News ID: 253155
Published: 0235 GMT May 21, 2019

Iranian official slams Trump's mixed messages

Iranian official slams Trump's mixed messages

President Donald Trump is a "crazy president" whose threats against Tehran aren't going to work, an Iranian official said, adding that if the President wants to talk, he'll not only have to show some respect, but come up with a consistent message.

Trump is "crazy" and his administration is "confused," Iran's director of foreign affairs for the country's parliament, Hossein Amir-Abdollahian, told CNN in an exclusive interview Monday.

Hossein pointed to the US leader's ongoing campaign to strangle Iran's economy on the one hand and his requests for Iran to talk on the other.

"In his mind, Trump thinks he has a gun to Iran's head with sanctions and he is trying to shut down our economy," Amir-Abdollahian told CNN's Fred Pleitgen.

"This is all in his imagination. Now he wants us to call him? This is a crazy president!"

"Within the White House there is a lot of conflicting opinions," Amir-Abdollahian continued, pointing to "warmongers" in the West Wing and naming national security adviser John Bolton. "Also, Trump is not quite balanced and stable in his decision making, so we are dealing with a confused White House. Iran receives various signals which show that no one knows who owns the White House."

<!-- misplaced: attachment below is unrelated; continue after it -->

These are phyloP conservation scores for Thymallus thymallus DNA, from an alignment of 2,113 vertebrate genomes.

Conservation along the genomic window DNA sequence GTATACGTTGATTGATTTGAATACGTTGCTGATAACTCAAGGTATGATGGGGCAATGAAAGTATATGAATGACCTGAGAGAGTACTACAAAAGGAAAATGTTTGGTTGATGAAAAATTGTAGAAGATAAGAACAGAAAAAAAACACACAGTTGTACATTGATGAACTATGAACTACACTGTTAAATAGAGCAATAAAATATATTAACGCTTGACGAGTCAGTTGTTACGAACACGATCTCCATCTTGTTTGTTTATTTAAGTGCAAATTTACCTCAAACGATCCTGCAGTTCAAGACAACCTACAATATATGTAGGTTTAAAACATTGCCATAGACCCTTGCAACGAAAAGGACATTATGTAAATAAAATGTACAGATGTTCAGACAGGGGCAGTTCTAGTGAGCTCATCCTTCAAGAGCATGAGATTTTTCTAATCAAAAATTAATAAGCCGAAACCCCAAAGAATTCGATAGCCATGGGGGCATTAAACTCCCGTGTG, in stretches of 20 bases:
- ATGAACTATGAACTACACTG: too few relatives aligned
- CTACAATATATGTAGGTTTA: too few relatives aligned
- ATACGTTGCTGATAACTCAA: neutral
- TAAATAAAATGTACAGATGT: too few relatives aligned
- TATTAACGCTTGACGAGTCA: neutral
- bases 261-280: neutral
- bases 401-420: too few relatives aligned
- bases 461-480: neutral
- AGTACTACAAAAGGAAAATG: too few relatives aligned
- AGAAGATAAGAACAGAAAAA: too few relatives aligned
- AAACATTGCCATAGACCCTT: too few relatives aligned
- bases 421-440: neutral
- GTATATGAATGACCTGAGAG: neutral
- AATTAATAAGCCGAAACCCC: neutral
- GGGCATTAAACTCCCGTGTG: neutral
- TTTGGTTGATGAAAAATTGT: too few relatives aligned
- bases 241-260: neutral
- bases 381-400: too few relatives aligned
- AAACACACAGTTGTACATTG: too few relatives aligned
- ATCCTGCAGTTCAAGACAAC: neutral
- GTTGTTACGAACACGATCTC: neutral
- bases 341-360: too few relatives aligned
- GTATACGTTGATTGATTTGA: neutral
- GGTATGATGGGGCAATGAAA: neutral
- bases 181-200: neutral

Hours after Amir-Abdollahian made that observation to Pleitgen, Trump split from his most senior officials' message about an imminent Iranian threat, reflecting another possible conflicting opinion within the West Wing.

"We have no indication that anything's happened or will happen, but if it does, it will be met obviously with great force," Trump said at the White House Monday.

"I think Iran would be making a very big mistake if they did anything. If they do something it will be met with great force, but we have no indication that they will."

Trump's assessment differed sharply from the message conveyed by Secretary of State Mike Pompeo and Bolton. Pompeo warned of escalating and "imminent" attacks by Iran in early May, Bolton said the US would respond with "unrelenting force."

As further evidence, Amir-Abdollahian added that "Trump's tweets are self-contradictory."

Just hours after the Iranian official made that observation to Pleitgen, Trump doubled down on the mixed messages by denying the US is trying to talk to Tehran at all. The day before, the President had threatened on Twitter that a fight with the US would be "the official end of Iran."

"Fake News put out a typically false statement, without any knowledge that the United States was trying to set up a negotiation with Iran. This is a false report," Trump tweeted Monday. "Iran will call us if and when they are ever ready. In the meantime, their economy continues to collapse - very sad for the Iranian people!"

But there are several signs – not least from the President himself – that the US has in fact been trying to start a conversation with Tehran.

Trump said Monday that if Iran called, "we would certainly negotiate, I only want them to call if they're ready," he said.

The Monday tweet followed his May 9 declaration that what Tehran "should be doing is calling me up," and his May 16 comment that he not only hoped the two countries don't go to war, but that he was sure "Iran will want to talk soon."


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